It would likely be utter carnage, and to a degree still is with some players running around haphazardly, without the leadership structure MAG has in place. At Level 15, players can apply for a leadership position as squad leader, and at later levels platoon leader and ultimately “Officer in Charge.” Aside from the honor with these roles comes responsibility. Squad leaders are responsible for the other seven men in their squads, as well as communicating with the platoon leaders, who work with the Officer in Charge to form a chain of command to keep things organized on the battlefield.


Squad leaders can place FRAGO assignments on the map to guide the squad, but also enhance the skills of nearby soldiers. In certain situations, they can even call in tactical support such as UAV Recon and cluster bombing on the attack, and mortar barrage and sensor fused artillery on defense. Platoon leaders have even more leadership abilities and tactical support options, as does the Officer in Charge, who is tasked with keeping track of the entire field and issuing strategy down to his platoon leaders.

While the smaller modes do a fantastic job of getting n00bs ready for battle, they are also fun as experiences on their own. But the real attraction of MAG is the Domination mode, and that is where it excels the most. The game is a decidedly hardcore take on war. Players aren’t going to take an endless steam of lead to the chest and simply recharge; a well placed shot or three is going to take an enemy down. Then the only hope is a nearby medic or a respawn. Getting health is a risk of its own when injured, as players either have to stop at a stockpile or swap between their guns and health shots. This keeps MAG fast-paced and always deadly, but more importantly makes teamwork an absolute necessity. When the enemies are flanking corners in groups of three or four, a run-and-gun Rambo style  just isn’t going to work.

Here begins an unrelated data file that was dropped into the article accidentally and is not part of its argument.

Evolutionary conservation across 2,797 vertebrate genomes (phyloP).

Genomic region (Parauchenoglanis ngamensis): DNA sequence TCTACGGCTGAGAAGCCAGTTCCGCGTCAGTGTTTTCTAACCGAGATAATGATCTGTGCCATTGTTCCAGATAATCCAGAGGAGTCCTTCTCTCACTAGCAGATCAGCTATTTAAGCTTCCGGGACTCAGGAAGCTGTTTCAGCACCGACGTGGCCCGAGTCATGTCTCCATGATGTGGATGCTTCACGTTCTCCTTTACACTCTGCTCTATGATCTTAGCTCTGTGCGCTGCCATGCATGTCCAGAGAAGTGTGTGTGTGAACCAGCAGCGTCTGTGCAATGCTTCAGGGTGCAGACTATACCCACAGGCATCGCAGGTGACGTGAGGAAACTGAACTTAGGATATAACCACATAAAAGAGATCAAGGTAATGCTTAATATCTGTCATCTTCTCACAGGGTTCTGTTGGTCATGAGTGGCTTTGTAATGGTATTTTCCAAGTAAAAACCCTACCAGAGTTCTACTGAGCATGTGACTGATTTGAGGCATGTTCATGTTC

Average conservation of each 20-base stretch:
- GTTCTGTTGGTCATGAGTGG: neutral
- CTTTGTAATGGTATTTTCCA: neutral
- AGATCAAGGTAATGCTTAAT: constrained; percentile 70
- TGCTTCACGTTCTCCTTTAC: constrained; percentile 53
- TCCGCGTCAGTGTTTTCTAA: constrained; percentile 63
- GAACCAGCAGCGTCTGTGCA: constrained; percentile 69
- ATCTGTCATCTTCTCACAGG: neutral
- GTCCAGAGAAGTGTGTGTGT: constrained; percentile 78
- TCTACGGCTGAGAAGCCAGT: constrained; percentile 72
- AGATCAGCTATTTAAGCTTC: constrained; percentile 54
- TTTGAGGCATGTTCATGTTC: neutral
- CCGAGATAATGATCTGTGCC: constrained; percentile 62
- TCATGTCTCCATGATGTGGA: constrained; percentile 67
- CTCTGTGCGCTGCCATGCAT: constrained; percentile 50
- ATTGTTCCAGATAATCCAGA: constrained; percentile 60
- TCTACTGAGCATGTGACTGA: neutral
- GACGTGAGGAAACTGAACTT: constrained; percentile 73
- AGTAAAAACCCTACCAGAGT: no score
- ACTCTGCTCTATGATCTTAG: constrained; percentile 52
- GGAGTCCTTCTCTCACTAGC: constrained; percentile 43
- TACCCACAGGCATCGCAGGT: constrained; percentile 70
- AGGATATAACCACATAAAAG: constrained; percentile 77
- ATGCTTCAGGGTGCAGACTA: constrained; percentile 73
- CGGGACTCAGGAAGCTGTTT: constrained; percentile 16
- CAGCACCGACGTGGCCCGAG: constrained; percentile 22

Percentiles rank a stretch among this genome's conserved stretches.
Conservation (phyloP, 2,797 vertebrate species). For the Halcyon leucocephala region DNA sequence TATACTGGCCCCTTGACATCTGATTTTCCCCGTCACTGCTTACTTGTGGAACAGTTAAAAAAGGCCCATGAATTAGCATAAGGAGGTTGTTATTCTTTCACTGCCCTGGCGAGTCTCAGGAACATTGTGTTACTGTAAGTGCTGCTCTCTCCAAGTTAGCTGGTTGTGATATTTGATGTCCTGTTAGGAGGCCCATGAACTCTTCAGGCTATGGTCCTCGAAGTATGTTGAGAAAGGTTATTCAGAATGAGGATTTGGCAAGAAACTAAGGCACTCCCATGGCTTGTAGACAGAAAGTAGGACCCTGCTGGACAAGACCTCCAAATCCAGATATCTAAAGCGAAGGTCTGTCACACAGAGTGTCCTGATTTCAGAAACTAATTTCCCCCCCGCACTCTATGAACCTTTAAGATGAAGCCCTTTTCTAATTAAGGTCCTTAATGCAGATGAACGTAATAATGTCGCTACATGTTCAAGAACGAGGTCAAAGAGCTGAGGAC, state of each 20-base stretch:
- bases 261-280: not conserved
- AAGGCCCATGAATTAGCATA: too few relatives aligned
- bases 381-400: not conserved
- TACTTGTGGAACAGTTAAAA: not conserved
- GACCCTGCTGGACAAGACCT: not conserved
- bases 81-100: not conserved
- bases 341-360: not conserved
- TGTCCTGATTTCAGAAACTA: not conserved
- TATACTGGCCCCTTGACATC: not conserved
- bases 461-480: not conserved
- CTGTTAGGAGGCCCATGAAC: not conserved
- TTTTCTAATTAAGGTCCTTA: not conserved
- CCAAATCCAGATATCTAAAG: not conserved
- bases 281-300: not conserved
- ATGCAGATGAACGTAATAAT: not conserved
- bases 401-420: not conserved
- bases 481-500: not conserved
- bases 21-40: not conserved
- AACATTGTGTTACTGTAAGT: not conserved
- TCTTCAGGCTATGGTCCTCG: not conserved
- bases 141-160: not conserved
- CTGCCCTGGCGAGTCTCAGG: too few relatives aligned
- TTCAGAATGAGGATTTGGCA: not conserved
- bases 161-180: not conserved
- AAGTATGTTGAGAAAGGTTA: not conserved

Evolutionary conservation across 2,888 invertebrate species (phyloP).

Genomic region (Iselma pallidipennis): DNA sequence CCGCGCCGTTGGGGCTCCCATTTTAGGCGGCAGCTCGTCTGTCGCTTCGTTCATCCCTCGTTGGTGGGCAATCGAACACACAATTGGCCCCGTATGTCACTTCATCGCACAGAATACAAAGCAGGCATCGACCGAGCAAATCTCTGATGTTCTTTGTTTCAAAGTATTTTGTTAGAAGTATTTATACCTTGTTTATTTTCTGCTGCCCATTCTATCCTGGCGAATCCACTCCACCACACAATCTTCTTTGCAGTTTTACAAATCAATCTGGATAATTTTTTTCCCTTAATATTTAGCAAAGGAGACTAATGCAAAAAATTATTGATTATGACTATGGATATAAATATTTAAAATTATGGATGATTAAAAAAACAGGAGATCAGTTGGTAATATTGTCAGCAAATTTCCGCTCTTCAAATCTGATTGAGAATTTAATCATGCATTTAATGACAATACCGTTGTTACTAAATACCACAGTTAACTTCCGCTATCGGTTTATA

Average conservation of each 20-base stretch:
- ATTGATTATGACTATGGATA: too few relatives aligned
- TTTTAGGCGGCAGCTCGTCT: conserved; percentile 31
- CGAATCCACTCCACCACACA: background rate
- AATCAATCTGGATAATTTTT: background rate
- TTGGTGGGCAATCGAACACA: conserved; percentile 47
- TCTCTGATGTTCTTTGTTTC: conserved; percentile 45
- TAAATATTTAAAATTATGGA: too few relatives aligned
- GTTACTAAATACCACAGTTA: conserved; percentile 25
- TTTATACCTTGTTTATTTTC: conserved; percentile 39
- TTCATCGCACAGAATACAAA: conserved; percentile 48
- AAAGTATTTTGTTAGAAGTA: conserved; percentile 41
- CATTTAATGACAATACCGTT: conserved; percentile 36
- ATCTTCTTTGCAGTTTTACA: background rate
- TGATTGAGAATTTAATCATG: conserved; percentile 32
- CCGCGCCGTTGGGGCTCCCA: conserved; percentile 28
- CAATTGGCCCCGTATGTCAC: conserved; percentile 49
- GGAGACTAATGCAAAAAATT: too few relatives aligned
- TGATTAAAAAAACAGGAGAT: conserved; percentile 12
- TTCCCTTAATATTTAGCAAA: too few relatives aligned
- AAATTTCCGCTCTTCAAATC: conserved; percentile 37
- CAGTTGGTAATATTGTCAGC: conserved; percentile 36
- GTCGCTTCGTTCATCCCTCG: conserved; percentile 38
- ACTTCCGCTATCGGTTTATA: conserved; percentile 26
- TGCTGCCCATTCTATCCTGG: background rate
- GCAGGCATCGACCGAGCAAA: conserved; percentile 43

But the flip side to this hardcore mentality is that the battlefield is so big, and there are so many things going on, that there is enough room for players of different abilities. Like shooting things? Get out on the middle of the field and mow ‘em down. Like sniping? Plenty of good spots to camp and plenty of opposing snipers to match nerves with. Like shooters and have a good sense of the battlefield, radar and tactics, but not such a fast trigger finger and aim? The support classes are great alternatives. Same problem but a penchant for strategy and teamwork? Why not work up to a leadership role?

It can take a couple games to get used to the control scheme. R2 acts as a weapons switch, while L2 does the same for secondary items. Mini-menus for communication must be brought up with the directional pad, and leadership tactics are not things that can be done on the fly, but the player must access via menus in a safe location. And there’s no doubt that as much as Zipper Interactive has packed in here, players will likely be clamoring for a few more maps and maybe even another mode in the near future. In many ways, it’s not the most graphically impressive shooter around, though it doesn’t look bad either.


But what Zipper Interactive has pulled off with MAG it has done incredibly well, and all the more accessible due to its Teen rating, while not feeling any less mature than other shooters. From the stats tracking the overall results of the Shadow War and player performance, to the strategy, the major accomplishment of MAG is that it makes players feel as though their actions, positive or negative, have an impact on something much bigger that’s going on. And while that requires the shooter to limit itself to a core supply of gameplay modes, the result is a polished experience. And it’s nice to see it as a PlayStation 3 exclusive, not because of any arguments about whether it could or couldn’t work on another console, but because as a multiplatform affair this could have easily been lost in the post-Modern Warfare 2 hullabaloo. Instead, it has found a substantial community on PlayStation 3, and stands as an innovation to the console shooter. MAG is a game shooter fans won’t want to miss.

For more info, www.mag.com

Pads & Panels received a copy of the game courtesy of the publisher for review purposes.